I could have posted what iiandyiiii said, word for word. Except that I did like Drood for its look at the life of famous writers in the 19th century.

I wanted to like Black Hills, but the overdone eroticism was a turn-off. Is Mrs. Custer really going to give Mr. Custer a blow job behind some bushes while his men are just a few feet away? :dubious:

Simmons made his name through horror/science fiction. Song of Kali is one of the most horrific novels out there (though it’s not particularly scary) and Carrion Comfort was spectacularly good horror/sf and Summer of Night and Phases of Gravity were all excellent.

Hyperion and the sequel is his best known work, a slight slip but still top notch work. His novel, Harcase, however, seems just a way to showcase all the research he put into it – the only thing that stands out are the many paragraphs describing the characters’ guns.

I haven’t read anything of him recently, though. At the start, he was an exciting talent.

I liked the Hyperion books, although I found my enjoyment decreasing with each one. I thought Darwin’s Blade was one of the worst books I’ve ever read.

The Hyperion books are among my favorites.

I thought Hyperion was amazing when I first read it (which was as an English literature major in undergrad - we had just read the Canterbury Tales). I read the second book and it was good, but I wasn’t blown away by it.

Thanks; and to all responders. A – needless – certain amount of the above-described kind of stuff, also in “The Abominable”. General impression got from responses to date, is that – re my personal tastes – I don’t think I’ll give any more of my time to books by Dan S.

I’ve once made the mistake of reading *Carrion Comfort *and Darwin’s Blade back to back. The former was one of the best horror novels I’ve ever read; on par with the best of King or Barker. The latter one … irredeemable trash with the added insult of containing long, gratuitous, boring passages about cars, sharp shooting and gliding. Ugh.

The gulf in quality between both books was shocking. Still is.

This would seem to confirm my impression that Simmons has a weakness for burbling on, at great length, about things which he has researched and / or has a genuine great interest in. Something which maybe a very few authors of genius, can get away with; but for most authors, a big no-no.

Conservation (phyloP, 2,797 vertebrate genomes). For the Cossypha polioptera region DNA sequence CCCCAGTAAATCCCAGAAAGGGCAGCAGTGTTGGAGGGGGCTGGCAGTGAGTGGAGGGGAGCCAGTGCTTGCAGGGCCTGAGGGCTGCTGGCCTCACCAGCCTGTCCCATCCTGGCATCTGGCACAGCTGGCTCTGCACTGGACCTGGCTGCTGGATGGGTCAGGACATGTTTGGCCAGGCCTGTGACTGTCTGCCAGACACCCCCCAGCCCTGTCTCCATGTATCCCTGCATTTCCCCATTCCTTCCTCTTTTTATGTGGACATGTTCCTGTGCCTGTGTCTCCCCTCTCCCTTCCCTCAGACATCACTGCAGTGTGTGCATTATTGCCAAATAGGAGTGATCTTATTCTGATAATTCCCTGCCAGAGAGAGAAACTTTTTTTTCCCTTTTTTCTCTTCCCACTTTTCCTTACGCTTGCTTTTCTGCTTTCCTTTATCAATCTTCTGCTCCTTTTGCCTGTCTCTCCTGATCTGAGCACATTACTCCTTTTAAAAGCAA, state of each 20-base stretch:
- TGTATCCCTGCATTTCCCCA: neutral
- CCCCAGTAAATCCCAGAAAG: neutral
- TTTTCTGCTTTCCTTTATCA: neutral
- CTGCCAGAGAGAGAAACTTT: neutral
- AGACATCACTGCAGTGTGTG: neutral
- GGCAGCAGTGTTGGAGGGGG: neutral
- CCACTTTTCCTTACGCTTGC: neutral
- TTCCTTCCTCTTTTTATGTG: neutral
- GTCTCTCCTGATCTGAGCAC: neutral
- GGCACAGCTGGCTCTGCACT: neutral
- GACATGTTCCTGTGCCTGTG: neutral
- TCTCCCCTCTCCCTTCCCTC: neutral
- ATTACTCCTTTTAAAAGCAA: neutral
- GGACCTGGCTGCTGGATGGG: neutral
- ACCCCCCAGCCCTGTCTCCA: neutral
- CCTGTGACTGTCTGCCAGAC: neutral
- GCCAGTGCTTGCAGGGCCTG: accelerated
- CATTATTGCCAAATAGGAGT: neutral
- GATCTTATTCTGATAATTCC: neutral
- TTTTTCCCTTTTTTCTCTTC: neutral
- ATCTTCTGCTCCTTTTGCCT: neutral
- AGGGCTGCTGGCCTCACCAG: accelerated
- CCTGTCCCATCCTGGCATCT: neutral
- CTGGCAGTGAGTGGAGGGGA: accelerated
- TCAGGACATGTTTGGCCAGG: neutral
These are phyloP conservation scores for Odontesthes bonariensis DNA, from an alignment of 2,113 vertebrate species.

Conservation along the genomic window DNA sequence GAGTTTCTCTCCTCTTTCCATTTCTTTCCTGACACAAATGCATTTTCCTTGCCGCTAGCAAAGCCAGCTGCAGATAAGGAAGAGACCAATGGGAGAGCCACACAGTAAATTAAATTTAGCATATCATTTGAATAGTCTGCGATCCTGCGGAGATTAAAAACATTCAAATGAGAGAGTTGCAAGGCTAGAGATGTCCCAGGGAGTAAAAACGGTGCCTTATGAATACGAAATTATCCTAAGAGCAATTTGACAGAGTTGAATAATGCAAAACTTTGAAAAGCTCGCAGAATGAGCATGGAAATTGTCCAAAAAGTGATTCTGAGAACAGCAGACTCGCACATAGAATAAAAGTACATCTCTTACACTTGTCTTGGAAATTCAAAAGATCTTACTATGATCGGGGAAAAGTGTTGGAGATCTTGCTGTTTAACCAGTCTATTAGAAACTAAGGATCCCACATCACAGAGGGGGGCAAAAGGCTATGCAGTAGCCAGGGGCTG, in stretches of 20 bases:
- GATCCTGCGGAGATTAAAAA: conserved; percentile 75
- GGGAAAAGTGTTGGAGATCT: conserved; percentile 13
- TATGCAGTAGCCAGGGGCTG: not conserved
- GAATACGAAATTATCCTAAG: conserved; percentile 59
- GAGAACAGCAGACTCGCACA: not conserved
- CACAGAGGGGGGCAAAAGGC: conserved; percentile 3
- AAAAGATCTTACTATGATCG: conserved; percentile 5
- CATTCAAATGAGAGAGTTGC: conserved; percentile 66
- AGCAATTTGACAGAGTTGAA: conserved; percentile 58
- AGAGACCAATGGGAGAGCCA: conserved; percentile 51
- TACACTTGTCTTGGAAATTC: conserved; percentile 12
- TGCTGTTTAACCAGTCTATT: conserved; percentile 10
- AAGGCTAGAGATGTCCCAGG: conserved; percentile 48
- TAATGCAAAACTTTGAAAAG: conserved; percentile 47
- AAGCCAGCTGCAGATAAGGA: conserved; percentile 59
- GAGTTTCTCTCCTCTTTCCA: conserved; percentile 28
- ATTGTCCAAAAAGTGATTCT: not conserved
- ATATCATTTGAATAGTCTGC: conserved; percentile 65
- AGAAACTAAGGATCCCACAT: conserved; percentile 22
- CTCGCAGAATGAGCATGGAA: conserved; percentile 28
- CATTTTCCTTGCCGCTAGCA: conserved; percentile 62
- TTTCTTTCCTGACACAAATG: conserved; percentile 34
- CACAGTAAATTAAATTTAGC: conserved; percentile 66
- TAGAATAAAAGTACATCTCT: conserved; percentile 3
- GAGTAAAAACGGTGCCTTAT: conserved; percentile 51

I guess the key is whether or not the reader is interested in the stuff he’s babbling about. I read and loved The Abominable, despite its faults, which for me were more with the international intrigue plotting than the information dump. As an armchair climbing geek I ate up all the mountaineering minutiae, including the god-knows-how-many-pages on the evolution of various pieces of climbing hardware and all the historical details about ascents of Everest around the end World War One (particularly George Mallory’s), from the perspective of someone writing long after that. It was all interesting to me, though I completely understand the criticism from those who found it tedious. I liked the book so much that I’m reading The Terror right now and find it equally as absorbing, maybe more so. YYMV, I know.

There’s a great post on some of the problems with the plot of The Abominable in this month’s Whatcha Reading thread and I’d link to it if I was on a screen bigger than a Pez dispenser. I agreed with everything the poster said, and yet I still thoroughly enjoyed the book.

He wrote three riveting crime novels–Hardcase, Hard as Nails, Hard Freeze. Ultra violent as all get out. His website promised more but he never delivered.

Thanks ! With your info, have just contributed to that thread.

*Hyperion *is a masterpiece. Simmons hasn’t written anything as good since, but then again, neither has anyone else.